2) Teacher was (according to the Guardian) caricaturing Bush's speech.
3) Teacher suspended for duration of investigation. Investigation decides that it wasn't that bad and he is reinstated.
4) Bush ate all of the young children in the school while roaring "Fee, Fi, Fo, Fum".

Only one of the above is untrue. As are your flights of fancy.

OneWorld22
4th Apr 2006, 20:26
strafer, and the teacher didn't say,


"I am not in any way implying that you should agree with me. I don't even know if I'm necessarily taking a position. But what I'm trying to get you to do is to think, all right, about these issues more in depth, and not just take things from the surface. And I'm glad you asked all your questions because they're all very good, legitimate questions."

????

Grandpa
4th Apr 2006, 20:51
A teacher trying to make his students THINK, instead of learning premashed "neutral" precepts................

Only fancy a German teacher in the 30's: how could he have been "neutral" in front of Aryanist supremacist law? How could have he shut his mouth when Jews were deported and massacred?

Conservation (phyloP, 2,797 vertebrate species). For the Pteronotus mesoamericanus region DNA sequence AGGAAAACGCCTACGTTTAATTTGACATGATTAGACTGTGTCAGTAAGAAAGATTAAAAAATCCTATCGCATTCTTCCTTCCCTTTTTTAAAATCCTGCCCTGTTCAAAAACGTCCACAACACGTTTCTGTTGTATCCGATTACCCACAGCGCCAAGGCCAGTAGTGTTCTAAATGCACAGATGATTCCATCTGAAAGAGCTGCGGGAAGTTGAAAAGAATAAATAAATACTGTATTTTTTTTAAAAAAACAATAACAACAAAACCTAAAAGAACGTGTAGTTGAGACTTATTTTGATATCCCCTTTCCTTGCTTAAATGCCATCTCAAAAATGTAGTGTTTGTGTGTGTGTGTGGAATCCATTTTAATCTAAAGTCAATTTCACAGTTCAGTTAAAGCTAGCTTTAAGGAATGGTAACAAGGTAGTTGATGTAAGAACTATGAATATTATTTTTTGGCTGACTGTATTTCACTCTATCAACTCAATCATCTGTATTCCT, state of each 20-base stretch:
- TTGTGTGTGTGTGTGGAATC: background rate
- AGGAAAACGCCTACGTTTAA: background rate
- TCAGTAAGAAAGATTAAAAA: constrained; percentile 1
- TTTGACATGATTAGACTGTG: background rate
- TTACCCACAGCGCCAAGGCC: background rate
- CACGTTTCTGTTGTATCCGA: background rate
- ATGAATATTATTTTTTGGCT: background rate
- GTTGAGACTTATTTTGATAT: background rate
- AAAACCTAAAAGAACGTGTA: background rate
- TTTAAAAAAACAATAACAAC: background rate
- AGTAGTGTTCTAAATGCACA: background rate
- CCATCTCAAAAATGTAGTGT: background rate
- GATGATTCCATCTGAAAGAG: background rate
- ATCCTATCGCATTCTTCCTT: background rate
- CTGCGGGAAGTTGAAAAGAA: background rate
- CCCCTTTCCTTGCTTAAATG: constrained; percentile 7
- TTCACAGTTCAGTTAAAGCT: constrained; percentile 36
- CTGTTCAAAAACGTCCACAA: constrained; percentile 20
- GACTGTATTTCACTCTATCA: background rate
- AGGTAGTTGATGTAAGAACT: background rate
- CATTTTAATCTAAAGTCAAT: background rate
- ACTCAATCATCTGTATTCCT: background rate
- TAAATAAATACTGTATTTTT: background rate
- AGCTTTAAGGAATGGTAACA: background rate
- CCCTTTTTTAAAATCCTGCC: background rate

.................Hey..............THEY SHUT THEIR MOUTH!

Capt.KAOS
4th Apr 2006, 21:04
The Colorado teacher issue was a month ago. And after investigating, he was given his job back. What's wrong with that?In other words a non-event. Why an investigation, because of Rosen's incomplete quotation of the teacher?

Send Clowns
4th Apr 2006, 21:16
Ah, so the teacher should be free to spread irrational, lying political propoganda to impressionable children, eh Zed? If the comments are a true reflection then it is completely unprofessional.

airship
4th Apr 2006, 21:21
Y'know, the more I think about it, mebbe this GWB fella ain't so bad if you merely lose yer job as consequence. Compared to losing yer life (http://news.bbc.co.uk/2/hi/uk_news/northern_ireland/4877516.stm) after you've crossed some other fellers...?! :uhoh:

Onan the Clumsy
4th Apr 2006, 21:21
One of the best ways of explaining such things as genocide or actions we find unbelieveable is to put them in a present day context that students can relate to.
On the contrary, explaining things from the past or from current day is best done out of a present day context.

This is one of the strengths of Science Fiction. A perfect (though extremely unsubtle) example might be Star Trek episode 3 in the second series where the Enterprise rescues two people like creatures from another planet with faces half black and half white. They eventuallyu regain conciousness and one is very scared and the other very angry, demanding the first person be removed immediately.